Students at the margins of school systems are increasingly pushed out for disciplinary reasons. Studies suggest that disciplinary programs and zero tolerance policies, while intended to keep students safe, may be exacerbating the problem of student alienation. Texas’s Disciplinary Alternative Education Program (DAEP) is one telling example. Created in 1995 to address student violations of the state criminal code and other serious offenses, DAEP has been marked by mission creep. Five years into implementation, only one in four students referred to DAEPs had committed serious offenses (Cortez and Robledo Montecel, 1999). Special education and minority students are disproportionately represented in referrals, and very young children – including pre-kindergartners– are increasingly referred (Texas Appleseed, 2007, Cortez and Cortez, 2008). Students typically encounter less rigorous curricula in DAEPs, moving success further out of reach on their return. Despite these problems, DAEP referrals are up 93 percent in just a decade (Cortez and Cortez, 2008).
The distribution and expansion of referrals places us on a “slippery slope” toward segregation, raising important 14th Amendment concerns. This is underscored by poor outcomes: students drop out of DAEPs at five times the rate of children in mainstream programs (Appleseed, 2007).
Successful initiatives, in contrast, are ensuring pro-actively that students of all backgrounds are academically, cognitively and socially engaged in school. They use referral only as a last resort, when safety is truly at risk.
Promising Practice: Systemic Student Engagement
In addition to small learning environments, systemic approaches to prevention have recently included a focus on adolescent literacy. This is because most students who leave school are reading at several grade levels behind their peers (Steinberg and Almeida, 2004). IDRA’s Engagement-Based Sheltered Instruction model is one example of a professional development approach that improves literacy, language skills and content mastery among students who are English language learners by foregrounding student engagement. Consistently correlated with higher academic achievement, student engagement “cannot happen only at the classroom level” but also “has to happen at the broader school or system level” (Grayson, 2008).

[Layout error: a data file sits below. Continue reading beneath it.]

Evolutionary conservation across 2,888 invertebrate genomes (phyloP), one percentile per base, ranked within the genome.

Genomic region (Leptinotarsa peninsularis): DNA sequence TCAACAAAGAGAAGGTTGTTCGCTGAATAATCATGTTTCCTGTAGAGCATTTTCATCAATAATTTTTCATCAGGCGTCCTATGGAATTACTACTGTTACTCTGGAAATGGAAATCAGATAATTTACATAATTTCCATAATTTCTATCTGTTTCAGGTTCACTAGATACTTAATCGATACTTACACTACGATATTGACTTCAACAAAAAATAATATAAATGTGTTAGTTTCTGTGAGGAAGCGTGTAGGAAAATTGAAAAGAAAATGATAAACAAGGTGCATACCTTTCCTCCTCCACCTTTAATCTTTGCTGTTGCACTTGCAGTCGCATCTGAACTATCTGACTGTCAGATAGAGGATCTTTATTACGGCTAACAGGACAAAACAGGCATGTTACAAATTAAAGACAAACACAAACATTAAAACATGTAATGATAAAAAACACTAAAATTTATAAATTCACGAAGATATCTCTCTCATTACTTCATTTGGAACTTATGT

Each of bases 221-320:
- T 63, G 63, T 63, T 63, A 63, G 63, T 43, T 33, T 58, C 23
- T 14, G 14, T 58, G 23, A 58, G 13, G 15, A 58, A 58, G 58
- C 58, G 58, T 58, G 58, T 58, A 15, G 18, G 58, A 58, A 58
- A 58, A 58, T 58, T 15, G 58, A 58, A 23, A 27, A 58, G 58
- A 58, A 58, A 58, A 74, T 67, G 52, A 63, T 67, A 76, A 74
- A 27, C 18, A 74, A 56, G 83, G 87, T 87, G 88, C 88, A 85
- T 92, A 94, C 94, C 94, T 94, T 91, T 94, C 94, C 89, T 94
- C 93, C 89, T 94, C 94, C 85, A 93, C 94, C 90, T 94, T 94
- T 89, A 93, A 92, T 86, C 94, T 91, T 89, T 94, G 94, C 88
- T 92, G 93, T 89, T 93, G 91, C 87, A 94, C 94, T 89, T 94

In a partnership with a west Texas school district, for example, the model has proven effective at helping teachers hone skills and abilities to assess whether and to what extent their students are engaged in learning, build a sense of community in their classrooms that is conducive to learning, and expand student concentration, confidence and active involvement (Solís and Grayson, 2007).
From Faulting to Valuing
Students’ families, background or home language often are cited as causes of failure in school. Or, teachers, no matter what their resources or preparation, are categorically blamed. Neither response engenders constructive action. Miller illustrates the problem in a discussion of what he terms circular causation: “Teacher feels pupil’s behavior could be improved if only his mother would ‘cooperate with school’ and accept there is a problem. Teacher makes sure that each incident, however small, is reported home.” In turn: “Mother feels that teacher makes a fuss about the smallest things and is picking on her son. So in order to protect him, she challenges the significance of each reported incident” (2007). Far more successful are school-based changes to improve teaching and learning and programmatic approaches that value and build on the diverse language, cultural and experiential capital students bring.
Proven Practice: Valuing Youth
IDRA’s longitudinal evaluation of its Coca-Cola Valued Youth Program – a cross-age tutoring dropout prevention model – shows the value of combining robust instructional strategies with student recognition and support strategies. The program’s lifeblood, however, is not a collection of interventions but “an uncompromising belief that all students can and will learn and that schools must value all students” (Supik, 1994).
Research on IDRA’s Coca-Cola Valued Youth Program, implemented in the United States and Brazil, shows that the single most important factor in keeping students in school is to ensure that there is at least one caring adult who values the student, follows the student’s progress and helps the student stay on track. The results are evident: since the program’s inception in 1984, over 98 percent of participating students stay in school. To date, the program has kept in school more than 25,000 young people who were previously considered at risk of dropping out.
The Commitment to Change
On forward-looking campuses around the country, dedicated teachers, administrators, students, families and community members are working together to put new strategies into practice. Combined with research, these first-hand findings are a window on how we can achieve improved results in every school. Constructive change cannot occur, however, unless we allow these practices to act as a crowbar, prying us away from unworkable practices, and as a searchlight, guiding us toward action that values all youth.
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Laurie Posner, M.P.A., is an IDRA education associate. Comments and questions may be directed to her via e-mail at firstname.lastname@example.org.
[©2008, IDRA. The following article originally appeared in the October 2008 IDRA Newsletter by the Intercultural Development Research Association. Permission to reproduce this article is granted provided the article is reprinted in its entirety and proper credit is given to IDRA and the author.]